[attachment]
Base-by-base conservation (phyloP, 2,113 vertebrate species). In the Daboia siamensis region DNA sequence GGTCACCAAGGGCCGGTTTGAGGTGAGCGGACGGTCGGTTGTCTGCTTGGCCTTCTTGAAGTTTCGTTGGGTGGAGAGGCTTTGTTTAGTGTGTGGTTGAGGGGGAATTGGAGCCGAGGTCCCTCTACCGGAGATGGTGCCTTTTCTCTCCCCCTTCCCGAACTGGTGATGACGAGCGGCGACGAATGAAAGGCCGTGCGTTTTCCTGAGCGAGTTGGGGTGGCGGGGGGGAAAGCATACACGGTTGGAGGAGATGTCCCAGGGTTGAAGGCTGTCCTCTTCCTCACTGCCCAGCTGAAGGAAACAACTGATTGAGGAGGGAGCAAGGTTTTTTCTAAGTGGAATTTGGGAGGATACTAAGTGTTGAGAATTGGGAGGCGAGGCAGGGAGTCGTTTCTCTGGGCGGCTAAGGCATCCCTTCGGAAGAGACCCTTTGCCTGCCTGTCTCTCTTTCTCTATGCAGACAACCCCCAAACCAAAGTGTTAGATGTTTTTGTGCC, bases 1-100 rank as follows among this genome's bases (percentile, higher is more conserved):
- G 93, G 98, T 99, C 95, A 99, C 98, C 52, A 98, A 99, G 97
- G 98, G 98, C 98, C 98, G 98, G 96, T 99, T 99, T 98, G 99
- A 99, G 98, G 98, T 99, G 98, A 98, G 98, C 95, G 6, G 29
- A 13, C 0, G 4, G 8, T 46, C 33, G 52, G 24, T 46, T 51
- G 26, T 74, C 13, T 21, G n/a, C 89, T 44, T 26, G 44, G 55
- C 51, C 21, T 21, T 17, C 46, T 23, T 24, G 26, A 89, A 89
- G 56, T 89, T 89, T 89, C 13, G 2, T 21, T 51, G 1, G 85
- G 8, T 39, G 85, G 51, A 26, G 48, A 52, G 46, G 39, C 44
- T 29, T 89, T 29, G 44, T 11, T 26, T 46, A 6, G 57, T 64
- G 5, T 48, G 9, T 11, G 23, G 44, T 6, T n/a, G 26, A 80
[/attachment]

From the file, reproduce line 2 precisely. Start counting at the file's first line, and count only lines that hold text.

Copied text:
- G 93, G 98, T 99, C 95, A 99, C 98, C 52, A 98, A 99, G 97